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Am J Surg. 2014 Apr;207(4):623-7. doi: 10.1016/j.amjsurg.2013.07.037. Epub 2013 Oct 23.

Higher clinical performance during a surgical clerkship is independently associated with matriculation of medical students into general surgery.

Author information

1
Department of General Surgery, Professional Building, Suite 810, Rush University Medical Center, 1725 West Harrison Street, Chicago, IL 60612, USA.
2
Office of Medical Student Programs, Rush University Medical Center, Chicago, IL 60612, USA.
3
Department of General Surgery, Professional Building, Suite 810, Rush University Medical Center, 1725 West Harrison Street, Chicago, IL 60612, USA. Electronic address: jonathan_myers@rush.edu.

Abstract

BACKGROUND:

The purpose of our study was to determine the predictive impact of individual academic measures for the matriculation of senior medical students into a general surgery residency.

METHODS:

Academic records were evaluated for third-year medical students (n = 781) at a single institution between 2004 and 2011. Cohorts were defined by student matriculation into either a general surgery residency program (n = 58) or a non-general surgery residency program (n = 723). Multivariate logistic regression was performed to evaluate independently significant academic measures.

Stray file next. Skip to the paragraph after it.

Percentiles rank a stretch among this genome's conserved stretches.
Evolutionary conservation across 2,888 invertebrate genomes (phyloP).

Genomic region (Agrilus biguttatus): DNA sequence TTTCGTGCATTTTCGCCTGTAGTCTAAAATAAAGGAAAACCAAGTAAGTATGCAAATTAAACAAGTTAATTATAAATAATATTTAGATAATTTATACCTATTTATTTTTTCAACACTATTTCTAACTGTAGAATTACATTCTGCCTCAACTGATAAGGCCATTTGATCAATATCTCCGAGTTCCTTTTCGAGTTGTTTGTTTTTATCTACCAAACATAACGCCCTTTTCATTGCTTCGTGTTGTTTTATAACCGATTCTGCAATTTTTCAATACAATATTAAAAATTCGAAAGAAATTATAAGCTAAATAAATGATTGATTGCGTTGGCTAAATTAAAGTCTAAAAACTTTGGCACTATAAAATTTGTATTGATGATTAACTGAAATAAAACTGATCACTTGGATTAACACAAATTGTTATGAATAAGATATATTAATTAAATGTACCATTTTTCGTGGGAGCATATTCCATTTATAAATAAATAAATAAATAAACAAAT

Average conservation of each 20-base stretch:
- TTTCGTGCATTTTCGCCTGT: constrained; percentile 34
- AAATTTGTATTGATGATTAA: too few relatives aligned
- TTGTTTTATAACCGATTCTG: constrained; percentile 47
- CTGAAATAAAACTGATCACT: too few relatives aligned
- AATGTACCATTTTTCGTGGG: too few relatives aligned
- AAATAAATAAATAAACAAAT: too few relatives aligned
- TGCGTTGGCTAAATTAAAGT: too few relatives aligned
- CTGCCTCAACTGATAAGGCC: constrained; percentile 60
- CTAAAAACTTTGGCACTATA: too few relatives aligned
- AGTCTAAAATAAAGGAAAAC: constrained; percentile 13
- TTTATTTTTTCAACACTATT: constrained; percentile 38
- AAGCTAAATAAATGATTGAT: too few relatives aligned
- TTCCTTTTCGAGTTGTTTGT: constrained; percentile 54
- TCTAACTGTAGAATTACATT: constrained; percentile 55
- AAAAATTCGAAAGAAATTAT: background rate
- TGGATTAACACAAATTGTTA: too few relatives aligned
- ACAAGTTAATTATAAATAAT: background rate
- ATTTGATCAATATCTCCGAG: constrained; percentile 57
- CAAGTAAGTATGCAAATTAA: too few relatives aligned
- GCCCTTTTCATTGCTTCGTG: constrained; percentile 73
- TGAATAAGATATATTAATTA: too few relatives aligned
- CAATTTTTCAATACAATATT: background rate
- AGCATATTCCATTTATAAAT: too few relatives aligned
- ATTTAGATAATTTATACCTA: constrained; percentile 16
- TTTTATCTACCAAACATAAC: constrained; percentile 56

RESULTS:

Clinical evaluation raw scores were predictive of general surgery matriculation (P = .014). In addition, multivariate modeling showed lower United States Medical Licensing Examination Step 1 scores to be independently associated with matriculation into general surgery (P = .007).

CONCLUSIONS:

Superior clinical aptitude is independently associated with general surgical matriculation. This is in contrast to the negative correlation United States Medical Licensing Examination Step 1 scores have on general surgery matriculation. Recognizing this, surgical clerkship directors can offer opportunities for continued surgical education to students showing high clinical aptitude, increasing their likelihood of surgical matriculation.

KEYWORDS:

Academic measures; General surgery; Predictors; Residency

PMID:
24246261
DOI:
10.1016/j.amjsurg.2013.07.037
[Indexed for MEDLINE]

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